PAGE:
Oxygen

We can suffocate a fire by removing its source of oxygen, which in this case is the thing that’s making us angry. Learning to extricate ourselves from the source of our anger is like closing a window to prevent more oxygen from getting to our fire. This could be walking away from a person who is provoking us. It could be logging off the internet. It could be turning off the television or changing the channel. Remove the source so that it cannot provide more oxygen, or better yet, avoid it altogether. This is the second way to reduce the risk of being overcome by anger. Get away from the thing that causes you stress for a while. Do not allow it to fan your flames.

A fool gives vent to his anger, but a wise man keeps himself under control. — Proverbs 29:11

Just like with the fuel I mentioned, this requires cultivating self-awareness and self-control. It is often in our power to avoid the things that provoke us. Get rid of the toxic people in your life. Don’t get dragged into pointless internet arguments. It is very similar to the way a skilled martial artist will avoid a fight altogether. Learn to avoid the things that make you angry.

Heat

Once we have stopped engaging the things that make us angry (putting fuel on the fire), and learned to remove ourselves from the source (starving it of oxygen), the final piece of the equation is to let ourselves cool down. We are all familiar with this concept. If you find yourself getting riled up by a person or situation, you have to give yourself time to cool off. This is easier to do if you remove the source of your anger. Take yourself away from the situation.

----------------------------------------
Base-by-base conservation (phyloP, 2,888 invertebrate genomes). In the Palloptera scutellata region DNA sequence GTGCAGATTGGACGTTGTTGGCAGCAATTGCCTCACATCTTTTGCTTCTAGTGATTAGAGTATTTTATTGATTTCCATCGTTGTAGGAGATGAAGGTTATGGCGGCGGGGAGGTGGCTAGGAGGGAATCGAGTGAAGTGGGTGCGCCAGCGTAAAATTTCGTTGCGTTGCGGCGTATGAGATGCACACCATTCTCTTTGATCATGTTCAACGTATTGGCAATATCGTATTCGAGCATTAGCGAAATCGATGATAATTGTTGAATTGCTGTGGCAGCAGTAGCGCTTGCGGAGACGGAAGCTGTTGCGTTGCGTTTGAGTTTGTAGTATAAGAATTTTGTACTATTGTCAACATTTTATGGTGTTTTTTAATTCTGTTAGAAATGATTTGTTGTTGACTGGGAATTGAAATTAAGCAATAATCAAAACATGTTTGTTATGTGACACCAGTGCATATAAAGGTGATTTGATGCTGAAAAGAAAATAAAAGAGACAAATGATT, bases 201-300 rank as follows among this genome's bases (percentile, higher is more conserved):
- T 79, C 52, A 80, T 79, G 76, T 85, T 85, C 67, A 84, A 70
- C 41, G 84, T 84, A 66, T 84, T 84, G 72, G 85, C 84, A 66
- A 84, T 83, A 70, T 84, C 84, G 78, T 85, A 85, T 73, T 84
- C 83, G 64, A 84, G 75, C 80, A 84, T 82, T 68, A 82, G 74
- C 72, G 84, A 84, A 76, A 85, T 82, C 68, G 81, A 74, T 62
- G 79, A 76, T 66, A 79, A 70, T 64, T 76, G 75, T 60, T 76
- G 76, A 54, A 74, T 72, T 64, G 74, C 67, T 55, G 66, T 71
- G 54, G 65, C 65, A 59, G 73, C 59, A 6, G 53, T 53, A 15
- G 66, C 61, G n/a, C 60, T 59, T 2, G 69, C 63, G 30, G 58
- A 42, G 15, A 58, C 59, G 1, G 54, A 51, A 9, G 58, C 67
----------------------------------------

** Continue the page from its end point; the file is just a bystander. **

A great way to cool down is by engaging in activities that calm us. Redirect your thoughts onto something else, meditate, do breathing exercises, go for a walk. Listen to soothing music or work on a hobby that brings you serenity. Turn down the heat. The key here is to replace the action that is causing you to get fired up with something else that has the opposite effect. Take a breather and distract yourself with something that brings you serenity and joy. When you’ve cooled off, you’ll be in a better position to deal with the situation rationally.

The greatest remedy for anger is delay. — Lucius Annaeus Seneca

Give yourself time to think things through. When you’ve calmed down, you can begin working on a solution to the problem. It is far better to discuss things with another if you are in a calmed state. It will be easier to direct the conversation in a healthy manner, and solutions will be more readily available.

By doing these things we can learn to manage our anger as we would a fire, and we can prevent our fires from raging out of control. It takes practice, but anyone can do this. It starts with being aware, and then being able to keep your wits about you. Do not lose control!

How much more grievous are the consequences of anger than the causes of it. — Marcus Aurelius